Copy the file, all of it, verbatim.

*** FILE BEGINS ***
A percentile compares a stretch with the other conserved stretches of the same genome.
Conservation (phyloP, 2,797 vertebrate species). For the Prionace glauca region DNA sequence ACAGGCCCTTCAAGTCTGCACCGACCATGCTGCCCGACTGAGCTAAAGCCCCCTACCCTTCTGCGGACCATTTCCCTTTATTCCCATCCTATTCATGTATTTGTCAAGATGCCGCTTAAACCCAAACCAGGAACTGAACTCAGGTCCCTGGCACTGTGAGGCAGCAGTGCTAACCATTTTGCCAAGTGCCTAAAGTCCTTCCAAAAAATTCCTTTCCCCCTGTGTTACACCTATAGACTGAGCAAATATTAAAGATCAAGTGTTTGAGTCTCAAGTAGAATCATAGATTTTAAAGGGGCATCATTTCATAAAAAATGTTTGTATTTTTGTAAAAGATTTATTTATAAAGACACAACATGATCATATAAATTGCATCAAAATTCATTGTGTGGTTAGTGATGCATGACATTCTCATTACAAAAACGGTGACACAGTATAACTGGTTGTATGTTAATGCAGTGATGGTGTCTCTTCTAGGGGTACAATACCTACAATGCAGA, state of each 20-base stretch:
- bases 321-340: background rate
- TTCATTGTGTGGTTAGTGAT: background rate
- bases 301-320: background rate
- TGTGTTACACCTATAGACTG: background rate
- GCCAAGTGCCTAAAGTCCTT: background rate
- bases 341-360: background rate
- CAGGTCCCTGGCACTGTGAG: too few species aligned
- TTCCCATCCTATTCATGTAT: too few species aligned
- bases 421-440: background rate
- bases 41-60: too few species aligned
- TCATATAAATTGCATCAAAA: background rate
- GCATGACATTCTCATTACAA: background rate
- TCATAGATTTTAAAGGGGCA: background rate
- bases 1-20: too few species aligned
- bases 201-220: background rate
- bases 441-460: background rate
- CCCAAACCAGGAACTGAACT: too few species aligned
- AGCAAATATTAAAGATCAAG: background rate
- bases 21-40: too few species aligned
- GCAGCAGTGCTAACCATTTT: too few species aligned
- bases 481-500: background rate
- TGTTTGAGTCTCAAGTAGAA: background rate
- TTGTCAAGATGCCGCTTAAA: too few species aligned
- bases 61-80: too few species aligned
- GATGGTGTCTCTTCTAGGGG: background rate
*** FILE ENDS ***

A percentile compares a stretch with the other conserved stretches of the same genome.
Conservation (phyloP, 2,797 vertebrate species). For the Prionace glauca region DNA sequence ACAGGCCCTTCAAGTCTGCACCGACCATGCTGCCCGACTGAGCTAAAGCCCCCTACCCTTCTGCGGACCATTTCCCTTTATTCCCATCCTATTCATGTATTTGTCAAGATGCCGCTTAAACCCAAACCAGGAACTGAACTCAGGTCCCTGGCACTGTGAGGCAGCAGTGCTAACCATTTTGCCAAGTGCCTAAAGTCCTTCCAAAAAATTCCTTTCCCCCTGTGTTACACCTATAGACTGAGCAAATATTAAAGATCAAGTGTTTGAGTCTCAAGTAGAATCATAGATTTTAAAGGGGCATCATTTCATAAAAAATGTTTGTATTTTTGTAAAAGATTTATTTATAAAGACACAACATGATCATATAAATTGCATCAAAATTCATTGTGTGGTTAGTGATGCATGACATTCTCATTACAAAAACGGTGACACAGTATAACTGGTTGTATGTTAATGCAGTGATGGTGTCTCTTCTAGGGGTACAATACCTACAATGCAGA, state of each 20-base stretch:
- bases 321-340: background rate
- TTCATTGTGTGGTTAGTGAT: background rate
- bases 301-320: background rate
- TGTGTTACACCTATAGACTG: background rate
- GCCAAGTGCCTAAAGTCCTT: background rate
- bases 341-360: background rate
- CAGGTCCCTGGCACTGTGAG: too few species aligned
- TTCCCATCCTATTCATGTAT: too few species aligned
- bases 421-440: background rate
- bases 41-60: too few species aligned
- TCATATAAATTGCATCAAAA: background rate
- GCATGACATTCTCATTACAA: background rate
- TCATAGATTTTAAAGGGGCA: background rate
- bases 1-20: too few species aligned
- bases 201-220: background rate
- bases 441-460: background rate
- CCCAAACCAGGAACTGAACT: too few species aligned
- AGCAAATATTAAAGATCAAG: background rate
- bases 21-40: too few species aligned
- GCAGCAGTGCTAACCATTTT: too few species aligned
- bases 481-500: background rate
- TGTTTGAGTCTCAAGTAGAA: background rate
- TTGTCAAGATGCCGCTTAAA: too few species aligned
- bases 61-80: too few species aligned
- GATGGTGTCTCTTCTAGGGG: background rate